Thich Nhat Hanh on an autumn leaf: life, death, continuation

Thich Nhat Hanh on an autumn leaf: life, death, continuation October 26, 2015
three leaves
Three leaves in autumn, Glacier National Park, Montana (Photo by author, 2008).

Thich Nhat Hanh is revered as one of Buddhism’s greatest living masters: a poet, a translator, a peace activist, and most importantly to most: a teacher of profound depth and meaning to tens of thousands of followers around the world. It has been over a month since our last health update, and given the trajectory over the last 11 month, it seems that cautious optimism is still warranted.

Yet, even as his health continues to improve, his followers have been faced with the question of continuing his activities in his absence. While students and supporters hope for a full recovery and further teaching and activity in this body, there is a profound teaching of acceptance and non-clinging to be found in his works and the traditions he draws from.

In his very short commentary on the Heart Sutra, the Heart of Understanding, one chapter is called “Happy Continuation.” Here, Thich Nhat Hanh comments on the line from the Heart Sutra in which the Bodhisattva Avalokita says:

“Hear, Shariputra, all dharmas are marked with emptiness. They are neither produced nor destroyed.”

 Reflecting on this, Thich Nhat Hanh writes:

One autumn day, I was in a park, absorbed in the contemplation of a very small but beautiful leaf, in the shape of a heart. Its color was almost red, and it was barely hanging on the branch, nearly ready to fall down. I spent a long time with it, and I asked the leaf a lot of questions …

I asked the leaf whether it was scared because it was autumn and the other leaves were falling. The leaf told me, “No. During the whole spring and summer I was very alive. I worked hard and helped nourish the tree, and much of me is in the tree. Please do not say that I am just this form, because the form of leaf is only a tiny part of me. I am the whole tree. I know that I am already inside the tree, and when I go back to the soil, I will continue to nourish the tree. That’s why I do not worry. As I leave this branch and float to the ground, I will wave to the tree and tell her, ‘I will see you again very soon.'”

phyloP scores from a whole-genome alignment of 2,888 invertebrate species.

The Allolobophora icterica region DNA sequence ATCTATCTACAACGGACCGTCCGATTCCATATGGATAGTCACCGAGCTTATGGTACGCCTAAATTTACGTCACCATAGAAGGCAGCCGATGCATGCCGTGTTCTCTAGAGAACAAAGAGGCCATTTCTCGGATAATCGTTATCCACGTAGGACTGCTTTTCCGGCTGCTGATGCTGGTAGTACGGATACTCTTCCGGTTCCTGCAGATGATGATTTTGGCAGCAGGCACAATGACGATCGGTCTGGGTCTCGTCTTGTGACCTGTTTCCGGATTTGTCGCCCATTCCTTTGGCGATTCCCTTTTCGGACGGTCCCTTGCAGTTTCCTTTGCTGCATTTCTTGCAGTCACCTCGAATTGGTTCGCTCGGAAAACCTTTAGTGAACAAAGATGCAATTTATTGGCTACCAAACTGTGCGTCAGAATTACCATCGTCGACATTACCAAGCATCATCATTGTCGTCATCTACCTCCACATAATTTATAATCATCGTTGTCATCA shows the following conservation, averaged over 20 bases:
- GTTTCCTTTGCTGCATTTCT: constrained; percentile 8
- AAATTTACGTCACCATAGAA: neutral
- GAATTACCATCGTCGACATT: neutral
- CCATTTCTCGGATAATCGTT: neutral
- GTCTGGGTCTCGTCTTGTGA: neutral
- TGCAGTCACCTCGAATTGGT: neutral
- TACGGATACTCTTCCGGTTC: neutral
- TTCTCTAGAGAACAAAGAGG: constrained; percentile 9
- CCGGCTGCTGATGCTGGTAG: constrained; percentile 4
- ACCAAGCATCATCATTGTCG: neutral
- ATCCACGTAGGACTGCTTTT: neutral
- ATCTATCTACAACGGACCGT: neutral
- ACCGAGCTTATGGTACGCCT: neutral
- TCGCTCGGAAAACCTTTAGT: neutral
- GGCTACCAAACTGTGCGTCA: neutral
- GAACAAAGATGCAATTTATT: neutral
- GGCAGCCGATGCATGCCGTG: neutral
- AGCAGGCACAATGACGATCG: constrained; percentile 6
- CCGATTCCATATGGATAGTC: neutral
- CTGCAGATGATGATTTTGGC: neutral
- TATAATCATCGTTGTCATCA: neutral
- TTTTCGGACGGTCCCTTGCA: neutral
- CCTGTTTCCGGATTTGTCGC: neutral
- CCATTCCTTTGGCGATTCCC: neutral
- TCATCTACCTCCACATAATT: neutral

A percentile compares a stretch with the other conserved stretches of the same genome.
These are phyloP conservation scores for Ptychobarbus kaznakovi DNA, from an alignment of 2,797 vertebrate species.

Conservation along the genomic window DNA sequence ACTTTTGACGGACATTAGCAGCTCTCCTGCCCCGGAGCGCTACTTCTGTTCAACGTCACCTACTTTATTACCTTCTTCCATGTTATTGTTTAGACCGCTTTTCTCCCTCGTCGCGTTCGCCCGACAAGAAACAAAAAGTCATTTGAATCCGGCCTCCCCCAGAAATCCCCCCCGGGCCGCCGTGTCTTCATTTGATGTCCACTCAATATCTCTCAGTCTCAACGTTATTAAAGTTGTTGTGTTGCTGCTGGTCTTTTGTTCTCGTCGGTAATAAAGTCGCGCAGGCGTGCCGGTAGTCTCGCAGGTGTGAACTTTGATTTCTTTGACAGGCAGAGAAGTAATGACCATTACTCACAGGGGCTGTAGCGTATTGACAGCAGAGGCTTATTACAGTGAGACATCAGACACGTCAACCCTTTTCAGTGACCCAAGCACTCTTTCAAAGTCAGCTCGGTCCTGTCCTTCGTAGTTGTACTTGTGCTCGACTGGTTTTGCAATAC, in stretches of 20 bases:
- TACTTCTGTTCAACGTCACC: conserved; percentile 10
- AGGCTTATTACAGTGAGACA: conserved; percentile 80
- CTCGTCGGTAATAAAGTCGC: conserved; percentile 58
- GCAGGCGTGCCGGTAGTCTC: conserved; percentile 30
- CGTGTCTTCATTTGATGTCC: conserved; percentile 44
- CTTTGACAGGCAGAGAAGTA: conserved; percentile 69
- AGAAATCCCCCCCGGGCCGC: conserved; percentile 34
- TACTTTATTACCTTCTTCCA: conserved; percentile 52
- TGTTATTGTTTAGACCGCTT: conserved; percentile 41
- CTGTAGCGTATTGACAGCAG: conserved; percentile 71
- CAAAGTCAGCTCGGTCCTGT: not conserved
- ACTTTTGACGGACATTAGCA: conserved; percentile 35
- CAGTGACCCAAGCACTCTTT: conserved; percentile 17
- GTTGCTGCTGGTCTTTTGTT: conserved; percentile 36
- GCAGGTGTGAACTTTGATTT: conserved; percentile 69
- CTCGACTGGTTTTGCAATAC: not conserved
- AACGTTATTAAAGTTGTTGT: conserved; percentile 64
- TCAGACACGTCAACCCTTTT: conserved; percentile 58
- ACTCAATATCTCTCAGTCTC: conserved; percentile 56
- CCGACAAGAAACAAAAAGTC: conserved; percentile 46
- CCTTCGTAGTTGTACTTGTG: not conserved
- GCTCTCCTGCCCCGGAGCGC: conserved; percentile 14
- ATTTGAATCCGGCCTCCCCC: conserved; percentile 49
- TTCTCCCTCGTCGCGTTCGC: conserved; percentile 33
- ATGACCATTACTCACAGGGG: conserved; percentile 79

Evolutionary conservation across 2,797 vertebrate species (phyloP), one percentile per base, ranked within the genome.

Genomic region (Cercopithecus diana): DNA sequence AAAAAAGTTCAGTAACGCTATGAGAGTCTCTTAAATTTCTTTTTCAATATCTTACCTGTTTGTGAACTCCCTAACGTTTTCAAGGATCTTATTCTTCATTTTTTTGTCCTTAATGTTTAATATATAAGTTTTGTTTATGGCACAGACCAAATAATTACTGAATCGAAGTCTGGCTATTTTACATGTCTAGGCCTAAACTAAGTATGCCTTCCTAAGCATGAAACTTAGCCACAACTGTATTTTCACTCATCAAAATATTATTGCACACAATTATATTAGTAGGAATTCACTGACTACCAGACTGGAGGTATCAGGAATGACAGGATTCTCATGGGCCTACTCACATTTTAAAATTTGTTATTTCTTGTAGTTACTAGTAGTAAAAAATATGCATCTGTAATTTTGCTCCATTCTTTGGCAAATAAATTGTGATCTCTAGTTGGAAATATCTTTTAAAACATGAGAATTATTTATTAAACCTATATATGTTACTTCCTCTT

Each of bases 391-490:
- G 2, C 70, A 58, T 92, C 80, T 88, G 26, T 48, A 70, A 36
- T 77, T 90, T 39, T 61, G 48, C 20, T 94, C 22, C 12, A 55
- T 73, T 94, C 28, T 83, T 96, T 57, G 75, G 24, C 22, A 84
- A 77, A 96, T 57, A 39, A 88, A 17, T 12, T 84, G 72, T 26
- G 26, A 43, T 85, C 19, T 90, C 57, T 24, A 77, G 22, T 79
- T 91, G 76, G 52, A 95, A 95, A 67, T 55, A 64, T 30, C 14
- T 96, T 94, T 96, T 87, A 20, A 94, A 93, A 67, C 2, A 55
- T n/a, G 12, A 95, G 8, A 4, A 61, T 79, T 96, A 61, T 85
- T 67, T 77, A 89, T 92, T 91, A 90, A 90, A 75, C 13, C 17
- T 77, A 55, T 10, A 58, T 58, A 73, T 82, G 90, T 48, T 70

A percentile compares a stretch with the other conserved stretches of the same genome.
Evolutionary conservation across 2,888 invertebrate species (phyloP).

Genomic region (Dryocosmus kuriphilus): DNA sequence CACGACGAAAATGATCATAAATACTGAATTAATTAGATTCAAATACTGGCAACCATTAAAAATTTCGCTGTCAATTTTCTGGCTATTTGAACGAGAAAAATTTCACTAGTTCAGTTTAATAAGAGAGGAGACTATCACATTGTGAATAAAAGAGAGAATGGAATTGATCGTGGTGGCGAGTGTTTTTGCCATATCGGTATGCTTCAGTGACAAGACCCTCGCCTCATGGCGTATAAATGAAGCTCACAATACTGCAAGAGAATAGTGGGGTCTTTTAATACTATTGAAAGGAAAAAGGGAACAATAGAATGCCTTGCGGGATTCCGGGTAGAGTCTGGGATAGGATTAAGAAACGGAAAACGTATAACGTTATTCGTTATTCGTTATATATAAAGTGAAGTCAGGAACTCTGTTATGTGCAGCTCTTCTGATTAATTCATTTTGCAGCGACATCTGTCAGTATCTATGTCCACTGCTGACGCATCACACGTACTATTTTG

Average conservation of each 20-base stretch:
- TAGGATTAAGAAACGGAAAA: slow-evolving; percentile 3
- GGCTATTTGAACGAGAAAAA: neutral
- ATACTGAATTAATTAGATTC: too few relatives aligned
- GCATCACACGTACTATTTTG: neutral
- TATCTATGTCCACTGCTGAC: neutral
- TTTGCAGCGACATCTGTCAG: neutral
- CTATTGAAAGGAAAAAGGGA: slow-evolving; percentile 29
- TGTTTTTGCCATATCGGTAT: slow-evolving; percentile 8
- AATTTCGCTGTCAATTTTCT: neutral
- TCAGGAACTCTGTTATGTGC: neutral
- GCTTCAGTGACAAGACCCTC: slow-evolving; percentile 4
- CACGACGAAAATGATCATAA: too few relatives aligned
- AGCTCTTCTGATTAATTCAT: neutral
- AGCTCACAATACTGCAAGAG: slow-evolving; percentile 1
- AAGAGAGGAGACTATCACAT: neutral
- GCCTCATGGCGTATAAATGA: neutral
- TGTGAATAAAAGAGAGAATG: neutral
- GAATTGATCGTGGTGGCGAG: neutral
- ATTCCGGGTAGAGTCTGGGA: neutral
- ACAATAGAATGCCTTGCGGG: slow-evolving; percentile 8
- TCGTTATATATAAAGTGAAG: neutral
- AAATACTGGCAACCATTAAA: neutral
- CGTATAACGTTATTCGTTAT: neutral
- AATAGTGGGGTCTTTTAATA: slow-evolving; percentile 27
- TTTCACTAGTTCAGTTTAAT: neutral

Suddenly I saw a kind of wisdom very much like the wisdom contained in the Heart Sutra. You have to see life. You should not say, life of the leaf, you should only speak of life in the leaf and life in the tree. My life is just Life, and you can see it in me and in the tree.  That day there was a wind blowing and, after a while, I saw the leaf leave the branch and float down to the soil, dancing joyfully, because as it floated it saw itself already there in the tree. It was so happy. I bowed my head, and I knew that we have a lot to learn from the leaf…

In my conversations with students of Thay (as he is called), this mixture of joy and acceptance always comes out, along with the very human wish that he may continue (in this body) and the twinge of sadness at the thought of his absence. They do not hide these feelings or feel shame for them. These teachings, especially those on emptiness, are held to be the literal “perfection” of the Buddha’s wisdom, an extraordinary ideal to be fully grasped only at the final stages of one’s spiritual development.

This wisdom is transmitted in pithy, poetic lines, as in the Heart Sutra, and  illuminated with beautiful, earthy, and graspable language as in this story from Thay. It is also found in the philosophy of a succession of great Buddhist thinkers, starting with Nagarjuna. All of these are the myriad ways that a Truth (Dhamma) can be passed down, or gestured toward, by a teacher to a disciple. And the teachings must be felt as much as they are cognized, overcoming the duality of emotion vs reason we tend to be indoctrinated with so heavily in the West.

Whether Thay’s continuation in this body ceases in a matter of days or many years from now, his continuation in his students and teachings cannot be measured.

Tomorrow, I will continue to be. But you will have to be very attentive to see me. I will be a flower, or a leaf. I will be in these forms and I will say hello to you. If you are attentive enough, you will recognize me, and you may greet me. I will be very happy.

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